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Old 01-24-2007, 12:03 PM   #74
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Guess what. One of the features listed for Hotel Dusk Room 215 is:

Simple point-and-click touch screen navigation players of any skill level can play.

Hotel dusk will be the sixth game added to my Nintendo DS collection which includes of Phoenix Wright, Trace Memory, Touch Detective, Advance Wars DS, and Brain Age.
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Old 01-24-2007, 12:09 PM   #75
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Originally Posted by phankiejankie View Post
Here's a little tip too, 2D or 2.5D games don't sell hardware... We are just entering the 3D realm whereas in the FPS camp the talk is all about DX10. We are way behind and sadly this is the plain truth. There is a lot of catching up to do but I can see no good budgets or innovative producers to do so. If the 3D thing is to be done, developers should it properly. A 3D game that looks like 3-5 years old visually is a dead goose. Sadly most, well ALL adventures games look like that. Before anyone starts flaming about 3D graphics and how graphics are not important and blah,blah,blah I am referring to mainstream market success not the adventure niche clique.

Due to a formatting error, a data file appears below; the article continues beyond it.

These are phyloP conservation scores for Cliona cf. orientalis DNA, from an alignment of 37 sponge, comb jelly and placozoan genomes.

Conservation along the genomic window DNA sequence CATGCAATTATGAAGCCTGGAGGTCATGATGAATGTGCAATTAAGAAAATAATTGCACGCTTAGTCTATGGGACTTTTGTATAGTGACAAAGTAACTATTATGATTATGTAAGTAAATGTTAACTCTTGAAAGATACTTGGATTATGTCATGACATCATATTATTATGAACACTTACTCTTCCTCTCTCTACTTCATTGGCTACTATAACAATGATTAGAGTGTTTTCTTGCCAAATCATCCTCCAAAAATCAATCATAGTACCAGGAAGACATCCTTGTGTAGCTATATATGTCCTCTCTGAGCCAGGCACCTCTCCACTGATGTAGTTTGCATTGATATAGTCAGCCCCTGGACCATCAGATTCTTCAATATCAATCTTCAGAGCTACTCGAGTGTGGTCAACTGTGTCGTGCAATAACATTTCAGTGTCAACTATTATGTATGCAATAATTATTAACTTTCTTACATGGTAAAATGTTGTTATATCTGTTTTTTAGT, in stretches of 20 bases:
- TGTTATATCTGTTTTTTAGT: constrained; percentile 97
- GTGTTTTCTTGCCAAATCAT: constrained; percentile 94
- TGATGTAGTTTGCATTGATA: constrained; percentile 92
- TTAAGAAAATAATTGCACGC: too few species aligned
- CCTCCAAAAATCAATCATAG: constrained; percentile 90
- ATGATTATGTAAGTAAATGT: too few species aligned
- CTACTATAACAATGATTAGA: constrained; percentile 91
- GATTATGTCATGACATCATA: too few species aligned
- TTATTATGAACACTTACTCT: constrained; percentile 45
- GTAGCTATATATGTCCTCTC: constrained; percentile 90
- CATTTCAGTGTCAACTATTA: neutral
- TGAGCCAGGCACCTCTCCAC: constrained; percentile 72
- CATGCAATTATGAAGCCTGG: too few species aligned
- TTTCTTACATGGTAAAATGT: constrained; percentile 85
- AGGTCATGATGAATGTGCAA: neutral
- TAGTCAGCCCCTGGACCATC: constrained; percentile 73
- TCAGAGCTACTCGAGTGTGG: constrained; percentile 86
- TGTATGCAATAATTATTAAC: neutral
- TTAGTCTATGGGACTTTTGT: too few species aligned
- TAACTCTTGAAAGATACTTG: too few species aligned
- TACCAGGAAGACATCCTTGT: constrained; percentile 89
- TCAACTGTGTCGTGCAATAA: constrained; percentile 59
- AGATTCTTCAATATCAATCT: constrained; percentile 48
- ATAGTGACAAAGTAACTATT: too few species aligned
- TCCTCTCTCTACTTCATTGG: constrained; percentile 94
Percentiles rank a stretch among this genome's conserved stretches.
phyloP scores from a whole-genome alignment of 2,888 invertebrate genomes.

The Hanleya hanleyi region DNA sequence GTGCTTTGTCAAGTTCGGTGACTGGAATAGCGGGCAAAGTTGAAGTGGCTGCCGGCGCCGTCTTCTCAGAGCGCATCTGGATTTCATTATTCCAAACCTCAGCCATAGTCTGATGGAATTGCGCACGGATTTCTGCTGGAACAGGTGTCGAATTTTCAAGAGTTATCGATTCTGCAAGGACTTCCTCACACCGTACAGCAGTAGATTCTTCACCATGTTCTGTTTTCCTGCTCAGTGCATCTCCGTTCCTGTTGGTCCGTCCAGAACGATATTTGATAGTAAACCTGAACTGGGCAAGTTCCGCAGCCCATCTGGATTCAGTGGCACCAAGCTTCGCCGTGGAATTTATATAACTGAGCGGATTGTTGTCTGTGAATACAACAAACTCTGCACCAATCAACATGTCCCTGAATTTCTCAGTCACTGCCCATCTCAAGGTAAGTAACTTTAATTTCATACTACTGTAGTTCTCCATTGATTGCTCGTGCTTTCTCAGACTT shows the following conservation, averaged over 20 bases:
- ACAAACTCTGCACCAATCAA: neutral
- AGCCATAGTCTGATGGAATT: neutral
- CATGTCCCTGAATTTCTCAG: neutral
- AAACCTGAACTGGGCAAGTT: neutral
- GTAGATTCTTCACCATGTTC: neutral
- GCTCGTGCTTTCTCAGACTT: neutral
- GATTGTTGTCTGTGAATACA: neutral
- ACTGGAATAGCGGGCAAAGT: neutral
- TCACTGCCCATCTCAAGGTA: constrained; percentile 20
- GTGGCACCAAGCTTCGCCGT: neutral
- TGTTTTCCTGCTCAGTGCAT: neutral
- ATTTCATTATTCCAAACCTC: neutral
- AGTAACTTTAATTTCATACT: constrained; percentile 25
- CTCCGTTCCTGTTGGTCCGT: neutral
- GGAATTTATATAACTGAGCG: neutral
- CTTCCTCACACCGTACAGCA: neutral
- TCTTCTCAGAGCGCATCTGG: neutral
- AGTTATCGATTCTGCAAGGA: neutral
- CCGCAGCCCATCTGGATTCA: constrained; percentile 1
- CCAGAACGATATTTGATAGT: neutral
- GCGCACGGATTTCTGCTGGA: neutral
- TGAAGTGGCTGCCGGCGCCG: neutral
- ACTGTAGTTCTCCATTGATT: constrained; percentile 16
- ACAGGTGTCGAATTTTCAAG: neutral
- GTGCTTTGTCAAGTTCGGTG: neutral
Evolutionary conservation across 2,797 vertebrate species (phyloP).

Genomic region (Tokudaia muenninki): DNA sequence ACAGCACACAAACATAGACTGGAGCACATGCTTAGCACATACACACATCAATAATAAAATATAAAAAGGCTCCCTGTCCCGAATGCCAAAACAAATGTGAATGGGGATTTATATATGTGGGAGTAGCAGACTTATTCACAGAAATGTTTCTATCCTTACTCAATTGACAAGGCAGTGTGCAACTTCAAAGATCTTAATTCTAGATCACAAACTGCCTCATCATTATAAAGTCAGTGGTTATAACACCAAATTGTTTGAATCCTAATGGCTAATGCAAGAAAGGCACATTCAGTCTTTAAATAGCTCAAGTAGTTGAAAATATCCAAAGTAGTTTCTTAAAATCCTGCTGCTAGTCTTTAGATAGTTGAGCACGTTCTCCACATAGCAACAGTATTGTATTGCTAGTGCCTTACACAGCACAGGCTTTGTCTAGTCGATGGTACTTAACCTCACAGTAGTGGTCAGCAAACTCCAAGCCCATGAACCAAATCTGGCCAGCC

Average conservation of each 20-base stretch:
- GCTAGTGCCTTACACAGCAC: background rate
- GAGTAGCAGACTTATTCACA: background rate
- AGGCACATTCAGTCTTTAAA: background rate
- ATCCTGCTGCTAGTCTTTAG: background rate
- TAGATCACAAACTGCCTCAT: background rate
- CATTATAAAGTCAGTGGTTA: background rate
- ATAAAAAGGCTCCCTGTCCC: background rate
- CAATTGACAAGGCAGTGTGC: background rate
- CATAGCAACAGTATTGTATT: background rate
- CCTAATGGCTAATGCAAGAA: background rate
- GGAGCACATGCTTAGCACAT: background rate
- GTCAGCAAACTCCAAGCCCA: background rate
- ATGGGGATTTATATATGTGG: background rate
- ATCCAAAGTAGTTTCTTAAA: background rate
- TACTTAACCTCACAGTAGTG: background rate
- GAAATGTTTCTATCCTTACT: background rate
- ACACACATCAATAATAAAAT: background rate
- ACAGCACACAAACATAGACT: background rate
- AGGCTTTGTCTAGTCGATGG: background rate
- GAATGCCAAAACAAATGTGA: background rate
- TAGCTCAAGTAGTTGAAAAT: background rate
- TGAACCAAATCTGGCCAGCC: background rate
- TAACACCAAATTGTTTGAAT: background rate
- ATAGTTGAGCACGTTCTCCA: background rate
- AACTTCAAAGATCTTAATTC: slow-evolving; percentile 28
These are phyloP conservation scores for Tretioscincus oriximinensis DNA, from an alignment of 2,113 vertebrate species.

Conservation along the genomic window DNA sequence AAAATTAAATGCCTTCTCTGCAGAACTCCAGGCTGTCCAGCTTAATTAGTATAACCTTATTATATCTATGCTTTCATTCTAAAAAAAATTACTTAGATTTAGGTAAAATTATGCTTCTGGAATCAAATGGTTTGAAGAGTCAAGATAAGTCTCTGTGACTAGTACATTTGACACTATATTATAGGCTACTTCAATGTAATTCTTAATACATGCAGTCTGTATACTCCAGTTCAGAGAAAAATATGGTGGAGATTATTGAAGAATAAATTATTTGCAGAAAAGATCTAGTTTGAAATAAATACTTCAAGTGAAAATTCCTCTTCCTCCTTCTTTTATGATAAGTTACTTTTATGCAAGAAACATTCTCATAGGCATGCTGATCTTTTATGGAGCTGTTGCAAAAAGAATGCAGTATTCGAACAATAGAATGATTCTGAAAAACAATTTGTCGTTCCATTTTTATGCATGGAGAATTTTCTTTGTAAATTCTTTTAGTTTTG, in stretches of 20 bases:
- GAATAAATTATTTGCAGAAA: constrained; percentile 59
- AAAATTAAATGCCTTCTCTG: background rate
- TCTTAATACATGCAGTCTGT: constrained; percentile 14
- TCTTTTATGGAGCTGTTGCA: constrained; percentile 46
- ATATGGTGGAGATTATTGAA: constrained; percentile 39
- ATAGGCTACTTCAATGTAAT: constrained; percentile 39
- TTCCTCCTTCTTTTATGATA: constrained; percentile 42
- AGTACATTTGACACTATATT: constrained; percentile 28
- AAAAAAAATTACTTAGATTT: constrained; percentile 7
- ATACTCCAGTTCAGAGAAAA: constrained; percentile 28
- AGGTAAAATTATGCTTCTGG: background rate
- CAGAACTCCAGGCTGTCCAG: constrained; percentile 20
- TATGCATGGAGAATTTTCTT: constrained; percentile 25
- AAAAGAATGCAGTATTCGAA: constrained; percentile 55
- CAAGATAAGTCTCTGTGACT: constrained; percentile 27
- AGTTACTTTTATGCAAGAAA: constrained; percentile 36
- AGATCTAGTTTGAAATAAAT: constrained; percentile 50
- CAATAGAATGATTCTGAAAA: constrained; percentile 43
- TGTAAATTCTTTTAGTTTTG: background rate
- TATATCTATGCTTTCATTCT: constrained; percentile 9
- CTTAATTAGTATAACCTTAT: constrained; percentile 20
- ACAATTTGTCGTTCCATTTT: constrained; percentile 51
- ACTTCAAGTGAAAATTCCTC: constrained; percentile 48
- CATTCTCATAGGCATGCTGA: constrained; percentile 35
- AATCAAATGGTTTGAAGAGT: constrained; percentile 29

This is why I think Phoenix Wright, Hotel Dusk and Sam & Max are the three recent adventure games that have been getting a decent amount of buzz in mainstream forums, while everything else doesn't get a peep. Phoenix Wright and Hotel Dusk are on hardware that doesn't carry a lot of expectations, so the lack of spectacular graphics doesn't kill them. Hotel Dusk goes one further by using incredibly stylized graphics to make up for technical shortcomings. Sam & Max also does this to an extent, not being the best looking game technically but conveying a ton of personality anyway. All three games also have great, compelling writing with puzzles that either meld perfectly into the story, or don't grind everything to a screeching halt.

Basically, the games are aware of the genre's benefits and limitations and are working with them in intelligent and creative ways.